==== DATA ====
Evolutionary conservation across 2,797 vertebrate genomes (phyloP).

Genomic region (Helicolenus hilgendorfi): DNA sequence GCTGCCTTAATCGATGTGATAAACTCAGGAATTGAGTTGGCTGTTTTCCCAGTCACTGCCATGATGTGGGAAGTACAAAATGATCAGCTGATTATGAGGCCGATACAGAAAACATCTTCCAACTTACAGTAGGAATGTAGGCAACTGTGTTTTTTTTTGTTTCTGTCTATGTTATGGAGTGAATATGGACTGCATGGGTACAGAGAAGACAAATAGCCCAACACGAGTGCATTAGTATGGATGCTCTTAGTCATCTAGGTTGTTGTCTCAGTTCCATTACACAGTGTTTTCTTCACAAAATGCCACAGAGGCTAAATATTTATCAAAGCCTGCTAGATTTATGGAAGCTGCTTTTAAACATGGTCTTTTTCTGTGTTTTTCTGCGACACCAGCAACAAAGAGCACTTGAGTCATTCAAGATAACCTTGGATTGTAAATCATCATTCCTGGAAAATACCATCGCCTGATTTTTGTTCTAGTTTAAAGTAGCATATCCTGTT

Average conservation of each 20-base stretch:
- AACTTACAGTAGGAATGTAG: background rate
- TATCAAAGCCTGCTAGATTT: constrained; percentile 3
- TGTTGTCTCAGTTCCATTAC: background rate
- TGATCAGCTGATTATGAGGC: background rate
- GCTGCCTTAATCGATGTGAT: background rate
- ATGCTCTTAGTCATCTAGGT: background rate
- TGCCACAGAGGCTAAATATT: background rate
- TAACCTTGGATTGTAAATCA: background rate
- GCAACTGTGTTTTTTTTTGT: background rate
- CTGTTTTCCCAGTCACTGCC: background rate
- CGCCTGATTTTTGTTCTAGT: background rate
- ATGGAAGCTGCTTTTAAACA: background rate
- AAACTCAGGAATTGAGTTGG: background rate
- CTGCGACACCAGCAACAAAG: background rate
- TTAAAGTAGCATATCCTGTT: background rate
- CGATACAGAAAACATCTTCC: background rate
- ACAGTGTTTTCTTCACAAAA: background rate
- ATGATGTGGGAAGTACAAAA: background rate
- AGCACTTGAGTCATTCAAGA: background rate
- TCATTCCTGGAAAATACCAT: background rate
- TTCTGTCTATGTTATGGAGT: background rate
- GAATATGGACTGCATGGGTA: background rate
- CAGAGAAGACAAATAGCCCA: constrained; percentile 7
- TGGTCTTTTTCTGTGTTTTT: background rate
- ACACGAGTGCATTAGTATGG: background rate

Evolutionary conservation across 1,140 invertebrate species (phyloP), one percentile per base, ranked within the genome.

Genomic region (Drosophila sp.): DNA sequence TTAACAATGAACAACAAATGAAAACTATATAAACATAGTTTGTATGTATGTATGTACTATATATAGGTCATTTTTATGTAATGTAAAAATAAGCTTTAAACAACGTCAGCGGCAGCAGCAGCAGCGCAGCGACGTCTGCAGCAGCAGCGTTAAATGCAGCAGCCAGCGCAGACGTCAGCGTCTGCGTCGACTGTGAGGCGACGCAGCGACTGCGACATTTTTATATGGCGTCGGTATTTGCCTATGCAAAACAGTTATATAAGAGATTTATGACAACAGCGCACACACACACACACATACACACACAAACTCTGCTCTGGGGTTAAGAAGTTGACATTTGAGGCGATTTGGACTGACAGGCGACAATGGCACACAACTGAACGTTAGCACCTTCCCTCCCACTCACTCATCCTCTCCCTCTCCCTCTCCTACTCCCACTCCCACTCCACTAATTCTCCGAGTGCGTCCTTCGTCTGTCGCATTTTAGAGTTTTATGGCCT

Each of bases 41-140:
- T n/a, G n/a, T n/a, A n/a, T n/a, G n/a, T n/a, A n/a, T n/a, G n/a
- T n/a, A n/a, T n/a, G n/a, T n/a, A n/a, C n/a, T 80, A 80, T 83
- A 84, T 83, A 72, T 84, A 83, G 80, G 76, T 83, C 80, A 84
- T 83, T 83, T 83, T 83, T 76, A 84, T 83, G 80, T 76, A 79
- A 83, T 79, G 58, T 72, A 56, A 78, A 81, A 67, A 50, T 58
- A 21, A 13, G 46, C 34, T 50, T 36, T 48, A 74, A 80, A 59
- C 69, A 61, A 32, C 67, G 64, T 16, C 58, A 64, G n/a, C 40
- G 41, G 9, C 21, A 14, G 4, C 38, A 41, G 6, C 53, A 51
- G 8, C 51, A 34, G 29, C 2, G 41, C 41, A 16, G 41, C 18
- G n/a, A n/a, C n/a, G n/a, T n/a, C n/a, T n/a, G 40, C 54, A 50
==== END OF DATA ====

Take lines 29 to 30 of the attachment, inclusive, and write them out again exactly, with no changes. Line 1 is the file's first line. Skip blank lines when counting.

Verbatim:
Evolutionary conservation across 1,140 invertebrate species (phyloP), one percentile per base, ranked within the genome.

Genomic region (Drosophila sp.): DNA sequence TTAACAATGAACAACAAATGAAAACTATATAAACATAGTTTGTATGTATGTATGTACTATATATAGGTCATTTTTATGTAATGTAAAAATAAGCTTTAAACAACGTCAGCGGCAGCAGCAGCAGCGCAGCGACGTCTGCAGCAGCAGCGTTAAATGCAGCAGCCAGCGCAGACGTCAGCGTCTGCGTCGACTGTGAGGCGACGCAGCGACTGCGACATTTTTATATGGCGTCGGTATTTGCCTATGCAAAACAGTTATATAAGAGATTTATGACAACAGCGCACACACACACACACATACACACACAAACTCTGCTCTGGGGTTAAGAAGTTGACATTTGAGGCGATTTGGACTGACAGGCGACAATGGCACACAACTGAACGTTAGCACCTTCCCTCCCACTCACTCATCCTCTCCCTCTCCCTCTCCTACTCCCACTCCCACTCCACTAATTCTCCGAGTGCGTCCTTCGTCTGTCGCATTTTAGAGTTTTATGGCCT